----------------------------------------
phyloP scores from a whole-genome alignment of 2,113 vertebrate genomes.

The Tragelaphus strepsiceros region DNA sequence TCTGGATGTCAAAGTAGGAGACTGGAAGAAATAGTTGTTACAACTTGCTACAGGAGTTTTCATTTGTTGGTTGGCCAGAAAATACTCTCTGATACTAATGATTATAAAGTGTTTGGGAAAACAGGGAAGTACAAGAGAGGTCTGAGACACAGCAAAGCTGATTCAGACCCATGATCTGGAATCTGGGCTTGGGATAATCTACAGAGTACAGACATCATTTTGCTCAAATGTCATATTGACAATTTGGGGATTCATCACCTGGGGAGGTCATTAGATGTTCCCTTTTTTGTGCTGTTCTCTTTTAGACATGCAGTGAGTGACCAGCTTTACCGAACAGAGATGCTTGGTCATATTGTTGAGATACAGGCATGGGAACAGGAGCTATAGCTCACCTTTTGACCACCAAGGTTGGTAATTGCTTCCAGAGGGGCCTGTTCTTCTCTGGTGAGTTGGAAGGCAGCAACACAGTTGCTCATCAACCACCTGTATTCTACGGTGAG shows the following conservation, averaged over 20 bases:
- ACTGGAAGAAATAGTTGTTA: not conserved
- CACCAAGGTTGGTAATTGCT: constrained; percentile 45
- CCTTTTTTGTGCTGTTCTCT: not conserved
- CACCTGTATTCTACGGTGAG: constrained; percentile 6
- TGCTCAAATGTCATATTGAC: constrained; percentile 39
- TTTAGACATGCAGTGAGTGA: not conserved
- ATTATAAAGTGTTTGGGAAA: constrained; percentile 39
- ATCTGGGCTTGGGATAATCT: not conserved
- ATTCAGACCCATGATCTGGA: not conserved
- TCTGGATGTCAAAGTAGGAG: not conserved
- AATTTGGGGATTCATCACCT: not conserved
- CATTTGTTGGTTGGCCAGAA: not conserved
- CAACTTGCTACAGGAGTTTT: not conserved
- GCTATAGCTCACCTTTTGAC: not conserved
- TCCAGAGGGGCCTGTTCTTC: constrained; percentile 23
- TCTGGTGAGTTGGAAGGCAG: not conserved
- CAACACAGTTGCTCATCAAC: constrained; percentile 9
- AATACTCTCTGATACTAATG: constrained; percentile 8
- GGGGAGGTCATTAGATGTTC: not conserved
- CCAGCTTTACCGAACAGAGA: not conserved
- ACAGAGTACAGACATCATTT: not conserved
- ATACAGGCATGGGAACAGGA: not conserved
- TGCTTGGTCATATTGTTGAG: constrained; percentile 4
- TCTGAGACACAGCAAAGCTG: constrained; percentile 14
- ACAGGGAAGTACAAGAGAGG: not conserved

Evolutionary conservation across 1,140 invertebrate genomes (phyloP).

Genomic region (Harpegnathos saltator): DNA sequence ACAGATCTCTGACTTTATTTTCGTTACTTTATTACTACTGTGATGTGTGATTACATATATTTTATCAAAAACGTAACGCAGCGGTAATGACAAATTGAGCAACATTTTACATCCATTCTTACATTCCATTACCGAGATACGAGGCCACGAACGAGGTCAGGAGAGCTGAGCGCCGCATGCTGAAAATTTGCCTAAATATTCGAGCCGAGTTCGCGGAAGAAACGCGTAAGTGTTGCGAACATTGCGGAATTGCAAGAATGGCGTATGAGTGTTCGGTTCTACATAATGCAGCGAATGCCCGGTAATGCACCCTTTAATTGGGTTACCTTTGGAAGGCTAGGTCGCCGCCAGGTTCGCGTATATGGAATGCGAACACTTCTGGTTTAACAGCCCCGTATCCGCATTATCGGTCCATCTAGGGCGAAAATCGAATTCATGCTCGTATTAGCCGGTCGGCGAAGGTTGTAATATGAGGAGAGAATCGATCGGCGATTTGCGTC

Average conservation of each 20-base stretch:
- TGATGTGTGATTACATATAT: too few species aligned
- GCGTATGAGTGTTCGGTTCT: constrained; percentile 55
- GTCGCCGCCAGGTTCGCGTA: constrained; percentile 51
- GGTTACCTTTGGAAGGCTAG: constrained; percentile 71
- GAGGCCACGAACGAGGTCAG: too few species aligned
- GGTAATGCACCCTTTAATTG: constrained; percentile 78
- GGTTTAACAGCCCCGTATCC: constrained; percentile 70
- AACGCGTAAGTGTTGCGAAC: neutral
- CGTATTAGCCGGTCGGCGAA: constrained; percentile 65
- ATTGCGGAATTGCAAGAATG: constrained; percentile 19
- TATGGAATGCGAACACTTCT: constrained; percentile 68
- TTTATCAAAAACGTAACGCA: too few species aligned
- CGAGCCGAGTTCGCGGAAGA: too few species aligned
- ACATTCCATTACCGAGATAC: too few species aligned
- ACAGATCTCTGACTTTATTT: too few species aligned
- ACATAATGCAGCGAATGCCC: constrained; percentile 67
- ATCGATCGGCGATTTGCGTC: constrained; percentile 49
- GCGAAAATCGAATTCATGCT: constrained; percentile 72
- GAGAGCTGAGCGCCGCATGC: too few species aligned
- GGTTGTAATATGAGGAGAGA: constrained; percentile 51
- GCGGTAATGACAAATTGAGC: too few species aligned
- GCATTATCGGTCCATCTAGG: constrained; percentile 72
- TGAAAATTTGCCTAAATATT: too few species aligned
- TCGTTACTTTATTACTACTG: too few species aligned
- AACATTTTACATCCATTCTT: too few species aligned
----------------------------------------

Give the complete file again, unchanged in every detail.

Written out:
phyloP scores from a whole-genome alignment of 2,113 vertebrate genomes.

The Tragelaphus strepsiceros region DNA sequence TCTGGATGTCAAAGTAGGAGACTGGAAGAAATAGTTGTTACAACTTGCTACAGGAGTTTTCATTTGTTGGTTGGCCAGAAAATACTCTCTGATACTAATGATTATAAAGTGTTTGGGAAAACAGGGAAGTACAAGAGAGGTCTGAGACACAGCAAAGCTGATTCAGACCCATGATCTGGAATCTGGGCTTGGGATAATCTACAGAGTACAGACATCATTTTGCTCAAATGTCATATTGACAATTTGGGGATTCATCACCTGGGGAGGTCATTAGATGTTCCCTTTTTTGTGCTGTTCTCTTTTAGACATGCAGTGAGTGACCAGCTTTACCGAACAGAGATGCTTGGTCATATTGTTGAGATACAGGCATGGGAACAGGAGCTATAGCTCACCTTTTGACCACCAAGGTTGGTAATTGCTTCCAGAGGGGCCTGTTCTTCTCTGGTGAGTTGGAAGGCAGCAACACAGTTGCTCATCAACCACCTGTATTCTACGGTGAG shows the following conservation, averaged over 20 bases:
- ACTGGAAGAAATAGTTGTTA: not conserved
- CACCAAGGTTGGTAATTGCT: constrained; percentile 45
- CCTTTTTTGTGCTGTTCTCT: not conserved
- CACCTGTATTCTACGGTGAG: constrained; percentile 6
- TGCTCAAATGTCATATTGAC: constrained; percentile 39
- TTTAGACATGCAGTGAGTGA: not conserved
- ATTATAAAGTGTTTGGGAAA: constrained; percentile 39
- ATCTGGGCTTGGGATAATCT: not conserved
- ATTCAGACCCATGATCTGGA: not conserved
- TCTGGATGTCAAAGTAGGAG: not conserved
- AATTTGGGGATTCATCACCT: not conserved
- CATTTGTTGGTTGGCCAGAA: not conserved
- CAACTTGCTACAGGAGTTTT: not conserved
- GCTATAGCTCACCTTTTGAC: not conserved
- TCCAGAGGGGCCTGTTCTTC: constrained; percentile 23
- TCTGGTGAGTTGGAAGGCAG: not conserved
- CAACACAGTTGCTCATCAAC: constrained; percentile 9
- AATACTCTCTGATACTAATG: constrained; percentile 8
- GGGGAGGTCATTAGATGTTC: not conserved
- CCAGCTTTACCGAACAGAGA: not conserved
- ACAGAGTACAGACATCATTT: not conserved
- ATACAGGCATGGGAACAGGA: not conserved
- TGCTTGGTCATATTGTTGAG: constrained; percentile 4
- TCTGAGACACAGCAAAGCTG: constrained; percentile 14
- ACAGGGAAGTACAAGAGAGG: not conserved

Evolutionary conservation across 1,140 invertebrate genomes (phyloP).

Genomic region (Harpegnathos saltator): DNA sequence ACAGATCTCTGACTTTATTTTCGTTACTTTATTACTACTGTGATGTGTGATTACATATATTTTATCAAAAACGTAACGCAGCGGTAATGACAAATTGAGCAACATTTTACATCCATTCTTACATTCCATTACCGAGATACGAGGCCACGAACGAGGTCAGGAGAGCTGAGCGCCGCATGCTGAAAATTTGCCTAAATATTCGAGCCGAGTTCGCGGAAGAAACGCGTAAGTGTTGCGAACATTGCGGAATTGCAAGAATGGCGTATGAGTGTTCGGTTCTACATAATGCAGCGAATGCCCGGTAATGCACCCTTTAATTGGGTTACCTTTGGAAGGCTAGGTCGCCGCCAGGTTCGCGTATATGGAATGCGAACACTTCTGGTTTAACAGCCCCGTATCCGCATTATCGGTCCATCTAGGGCGAAAATCGAATTCATGCTCGTATTAGCCGGTCGGCGAAGGTTGTAATATGAGGAGAGAATCGATCGGCGATTTGCGTC

Average conservation of each 20-base stretch:
- TGATGTGTGATTACATATAT: too few species aligned
- GCGTATGAGTGTTCGGTTCT: constrained; percentile 55
- GTCGCCGCCAGGTTCGCGTA: constrained; percentile 51
- GGTTACCTTTGGAAGGCTAG: constrained; percentile 71
- GAGGCCACGAACGAGGTCAG: too few species aligned
- GGTAATGCACCCTTTAATTG: constrained; percentile 78
- GGTTTAACAGCCCCGTATCC: constrained; percentile 70
- AACGCGTAAGTGTTGCGAAC: neutral
- CGTATTAGCCGGTCGGCGAA: constrained; percentile 65
- ATTGCGGAATTGCAAGAATG: constrained; percentile 19
- TATGGAATGCGAACACTTCT: constrained; percentile 68
- TTTATCAAAAACGTAACGCA: too few species aligned
- CGAGCCGAGTTCGCGGAAGA: too few species aligned
- ACATTCCATTACCGAGATAC: too few species aligned
- ACAGATCTCTGACTTTATTT: too few species aligned
- ACATAATGCAGCGAATGCCC: constrained; percentile 67
- ATCGATCGGCGATTTGCGTC: constrained; percentile 49
- GCGAAAATCGAATTCATGCT: constrained; percentile 72
- GAGAGCTGAGCGCCGCATGC: too few species aligned
- GGTTGTAATATGAGGAGAGA: constrained; percentile 51
- GCGGTAATGACAAATTGAGC: too few species aligned
- GCATTATCGGTCCATCTAGG: constrained; percentile 72
- TGAAAATTTGCCTAAATATT: too few species aligned
- TCGTTACTTTATTACTACTG: too few species aligned
- AACATTTTACATCCATTCTT: too few species aligned